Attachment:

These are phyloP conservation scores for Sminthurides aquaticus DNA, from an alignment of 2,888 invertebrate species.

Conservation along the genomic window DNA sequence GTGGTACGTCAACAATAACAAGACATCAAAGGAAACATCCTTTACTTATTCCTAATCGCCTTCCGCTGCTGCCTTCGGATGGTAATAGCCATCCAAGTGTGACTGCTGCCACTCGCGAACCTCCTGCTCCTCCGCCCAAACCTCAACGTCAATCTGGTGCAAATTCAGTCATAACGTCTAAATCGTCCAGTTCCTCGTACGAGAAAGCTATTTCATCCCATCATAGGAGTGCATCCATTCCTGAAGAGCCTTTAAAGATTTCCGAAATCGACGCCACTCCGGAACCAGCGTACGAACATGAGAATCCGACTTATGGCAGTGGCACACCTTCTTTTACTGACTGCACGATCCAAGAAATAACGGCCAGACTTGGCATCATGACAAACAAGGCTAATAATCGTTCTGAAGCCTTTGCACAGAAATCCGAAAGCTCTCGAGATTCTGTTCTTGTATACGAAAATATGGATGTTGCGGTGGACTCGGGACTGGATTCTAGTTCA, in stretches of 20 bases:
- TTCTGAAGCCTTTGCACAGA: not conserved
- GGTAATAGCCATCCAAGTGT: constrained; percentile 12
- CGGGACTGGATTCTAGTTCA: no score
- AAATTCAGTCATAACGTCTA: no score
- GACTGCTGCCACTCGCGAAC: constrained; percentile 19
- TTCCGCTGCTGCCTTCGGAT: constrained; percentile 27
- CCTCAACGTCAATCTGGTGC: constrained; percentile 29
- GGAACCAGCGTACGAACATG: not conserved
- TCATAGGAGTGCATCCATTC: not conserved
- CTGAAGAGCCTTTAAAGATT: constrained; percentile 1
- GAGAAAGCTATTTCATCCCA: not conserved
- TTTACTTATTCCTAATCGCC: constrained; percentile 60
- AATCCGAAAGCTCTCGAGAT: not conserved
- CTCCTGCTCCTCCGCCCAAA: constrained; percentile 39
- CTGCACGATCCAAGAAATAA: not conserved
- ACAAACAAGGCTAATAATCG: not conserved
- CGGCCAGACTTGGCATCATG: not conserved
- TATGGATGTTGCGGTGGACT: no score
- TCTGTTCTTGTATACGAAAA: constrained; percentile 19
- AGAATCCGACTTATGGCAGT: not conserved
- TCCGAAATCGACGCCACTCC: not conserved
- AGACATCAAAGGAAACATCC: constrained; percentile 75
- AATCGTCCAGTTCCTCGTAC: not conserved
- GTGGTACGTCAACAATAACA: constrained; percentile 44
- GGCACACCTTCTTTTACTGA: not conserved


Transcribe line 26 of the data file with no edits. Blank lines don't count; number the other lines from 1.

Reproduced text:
- GTGGTACGTCAACAATAACA: constrained; percentile 44